Content

Depth to the Water Table

Summary

You don’t have to dig deep to find groundwater in Berlin. In the Warsaw-Berlin glacial spillway, which extends from the Spandauer Forst in the north-west to the Müggelsee in the south-east, you’d have to dig between half a metre and a max of 7 metres. Experts describe the difference between the earth’s surface and the groundwater level underground as “depth to the water table”. This parameter is not a constant but varies depending on the groundwater levels. On the one hand, the latter depend on natural influences such as rain, evaporation or the underground path water takes to percolate. On the other hand, consumers impact upon groundwater levels, as does industrial and construction activity.

For any kind of construction measure, from single-family homes to high rises, for any kind of traffic structure (canals, roads, tunnels) and for supply and disposal lines (telecommunications cables, water and sewage pipes, gas and electricity supply), it is crucial to keep an eye on the depth to the water table. In this context, the highest groundwater level ever recorded, which equals the shortest depth to the water table of an area, is of particular importance for construction planning and implementation. Disregarding these natural groundwater levels may cause flooded basements and, worst case scenario, base failure leading to the complete destruction of a building.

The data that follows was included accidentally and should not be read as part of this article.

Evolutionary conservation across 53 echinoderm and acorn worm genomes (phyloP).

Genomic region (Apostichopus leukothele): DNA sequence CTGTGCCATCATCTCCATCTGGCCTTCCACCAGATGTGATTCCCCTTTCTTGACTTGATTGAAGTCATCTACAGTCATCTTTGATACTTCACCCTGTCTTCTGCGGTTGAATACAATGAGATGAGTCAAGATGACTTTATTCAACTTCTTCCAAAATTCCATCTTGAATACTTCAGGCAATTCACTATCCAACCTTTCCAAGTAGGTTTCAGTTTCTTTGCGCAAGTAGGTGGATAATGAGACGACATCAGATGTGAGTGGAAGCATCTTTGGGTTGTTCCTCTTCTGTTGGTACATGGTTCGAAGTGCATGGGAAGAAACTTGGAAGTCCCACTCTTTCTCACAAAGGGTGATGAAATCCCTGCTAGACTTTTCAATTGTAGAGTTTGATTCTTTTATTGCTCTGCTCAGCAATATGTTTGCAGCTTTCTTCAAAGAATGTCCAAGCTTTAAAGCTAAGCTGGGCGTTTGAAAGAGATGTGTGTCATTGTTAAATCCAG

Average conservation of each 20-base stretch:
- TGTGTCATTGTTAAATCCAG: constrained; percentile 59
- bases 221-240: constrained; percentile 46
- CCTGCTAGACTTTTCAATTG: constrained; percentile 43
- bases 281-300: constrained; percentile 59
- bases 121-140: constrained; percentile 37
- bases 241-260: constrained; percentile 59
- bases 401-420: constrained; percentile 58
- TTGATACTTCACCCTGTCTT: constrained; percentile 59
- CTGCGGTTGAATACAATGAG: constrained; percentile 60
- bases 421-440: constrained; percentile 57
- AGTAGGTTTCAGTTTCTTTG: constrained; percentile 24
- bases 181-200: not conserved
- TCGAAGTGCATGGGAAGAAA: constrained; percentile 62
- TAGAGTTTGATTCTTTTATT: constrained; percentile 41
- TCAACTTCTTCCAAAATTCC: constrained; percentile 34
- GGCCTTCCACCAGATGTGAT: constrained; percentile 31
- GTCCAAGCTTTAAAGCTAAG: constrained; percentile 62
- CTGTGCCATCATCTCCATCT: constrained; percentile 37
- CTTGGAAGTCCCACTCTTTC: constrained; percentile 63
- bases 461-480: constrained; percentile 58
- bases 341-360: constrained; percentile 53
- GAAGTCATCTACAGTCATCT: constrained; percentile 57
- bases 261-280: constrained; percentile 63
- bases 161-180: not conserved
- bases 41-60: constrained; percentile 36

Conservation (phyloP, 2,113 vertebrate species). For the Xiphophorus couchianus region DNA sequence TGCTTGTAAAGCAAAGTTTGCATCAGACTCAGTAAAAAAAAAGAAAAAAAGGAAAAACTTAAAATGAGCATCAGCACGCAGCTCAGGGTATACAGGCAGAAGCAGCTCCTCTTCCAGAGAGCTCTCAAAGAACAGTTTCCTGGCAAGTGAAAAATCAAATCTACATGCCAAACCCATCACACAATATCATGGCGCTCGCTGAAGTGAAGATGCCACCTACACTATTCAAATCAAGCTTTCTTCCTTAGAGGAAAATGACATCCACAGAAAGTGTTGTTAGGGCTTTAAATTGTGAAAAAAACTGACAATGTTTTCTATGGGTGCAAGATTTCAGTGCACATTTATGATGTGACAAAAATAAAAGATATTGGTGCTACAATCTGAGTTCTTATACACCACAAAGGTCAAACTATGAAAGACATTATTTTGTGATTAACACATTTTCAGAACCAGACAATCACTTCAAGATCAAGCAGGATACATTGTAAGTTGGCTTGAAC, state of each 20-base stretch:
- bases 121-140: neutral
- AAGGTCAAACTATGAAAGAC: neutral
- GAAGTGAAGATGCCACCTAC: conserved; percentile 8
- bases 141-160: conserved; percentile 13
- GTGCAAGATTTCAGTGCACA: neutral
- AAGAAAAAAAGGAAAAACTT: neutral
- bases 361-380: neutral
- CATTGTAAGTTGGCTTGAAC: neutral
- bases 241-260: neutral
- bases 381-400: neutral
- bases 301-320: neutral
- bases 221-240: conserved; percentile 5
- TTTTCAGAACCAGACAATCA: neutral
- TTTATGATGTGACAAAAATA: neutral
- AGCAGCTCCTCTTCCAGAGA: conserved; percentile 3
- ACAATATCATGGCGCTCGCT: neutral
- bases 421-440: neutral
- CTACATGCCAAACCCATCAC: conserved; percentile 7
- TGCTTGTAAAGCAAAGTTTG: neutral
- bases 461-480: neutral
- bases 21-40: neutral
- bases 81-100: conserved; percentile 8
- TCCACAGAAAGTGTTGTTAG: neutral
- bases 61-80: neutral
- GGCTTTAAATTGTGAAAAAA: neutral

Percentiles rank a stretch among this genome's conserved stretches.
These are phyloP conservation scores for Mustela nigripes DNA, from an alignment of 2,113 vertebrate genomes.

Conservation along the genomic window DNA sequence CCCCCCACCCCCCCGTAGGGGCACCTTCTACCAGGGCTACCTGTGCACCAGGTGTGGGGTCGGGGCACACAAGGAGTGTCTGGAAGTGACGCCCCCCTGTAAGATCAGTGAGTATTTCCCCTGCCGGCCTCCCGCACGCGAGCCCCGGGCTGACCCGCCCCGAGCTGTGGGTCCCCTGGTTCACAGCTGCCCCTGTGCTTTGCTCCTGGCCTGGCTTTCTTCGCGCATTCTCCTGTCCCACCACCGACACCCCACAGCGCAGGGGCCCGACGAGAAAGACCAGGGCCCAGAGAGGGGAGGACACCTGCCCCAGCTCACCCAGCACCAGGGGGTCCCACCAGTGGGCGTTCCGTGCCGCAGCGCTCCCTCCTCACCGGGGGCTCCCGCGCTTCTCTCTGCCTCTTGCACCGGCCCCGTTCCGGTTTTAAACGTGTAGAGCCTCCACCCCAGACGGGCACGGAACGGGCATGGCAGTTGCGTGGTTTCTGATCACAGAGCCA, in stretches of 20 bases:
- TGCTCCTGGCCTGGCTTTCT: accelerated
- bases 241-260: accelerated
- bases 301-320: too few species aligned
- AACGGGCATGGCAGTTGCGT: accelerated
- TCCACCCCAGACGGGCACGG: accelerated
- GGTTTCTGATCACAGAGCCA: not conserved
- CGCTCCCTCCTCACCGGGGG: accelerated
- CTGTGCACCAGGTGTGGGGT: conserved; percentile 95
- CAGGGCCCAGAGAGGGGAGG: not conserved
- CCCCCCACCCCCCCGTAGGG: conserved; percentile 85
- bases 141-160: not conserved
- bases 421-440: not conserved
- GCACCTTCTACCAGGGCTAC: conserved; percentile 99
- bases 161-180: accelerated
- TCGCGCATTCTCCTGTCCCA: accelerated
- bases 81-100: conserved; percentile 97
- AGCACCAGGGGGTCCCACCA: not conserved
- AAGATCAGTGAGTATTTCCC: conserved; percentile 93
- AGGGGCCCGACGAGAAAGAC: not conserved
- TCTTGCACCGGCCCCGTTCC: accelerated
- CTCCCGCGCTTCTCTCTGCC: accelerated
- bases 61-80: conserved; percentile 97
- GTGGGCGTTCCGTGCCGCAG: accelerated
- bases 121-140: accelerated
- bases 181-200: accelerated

The depth to the water table, however, also plays a key role for groundwater-dependent land ecosystems, such as bogs, alluvial forests and wet meadows. Groundwater levels have decreased since the 19th century, especially around the Berlin Waterworks (BWB). Today, wetlands, such as the Hundekehlefenn in Grunewald, can only be preserved by diverting the river Havel. Berlin has been making efforts for years to prevent further lowering of the groundwater table. Large construction projects, for example, have to replace the groundwater that is extracted on their behalf. This and other initiatives have been proven successful. In 2009, the water table rose again to a higher level, mainly due to reduced water consumption.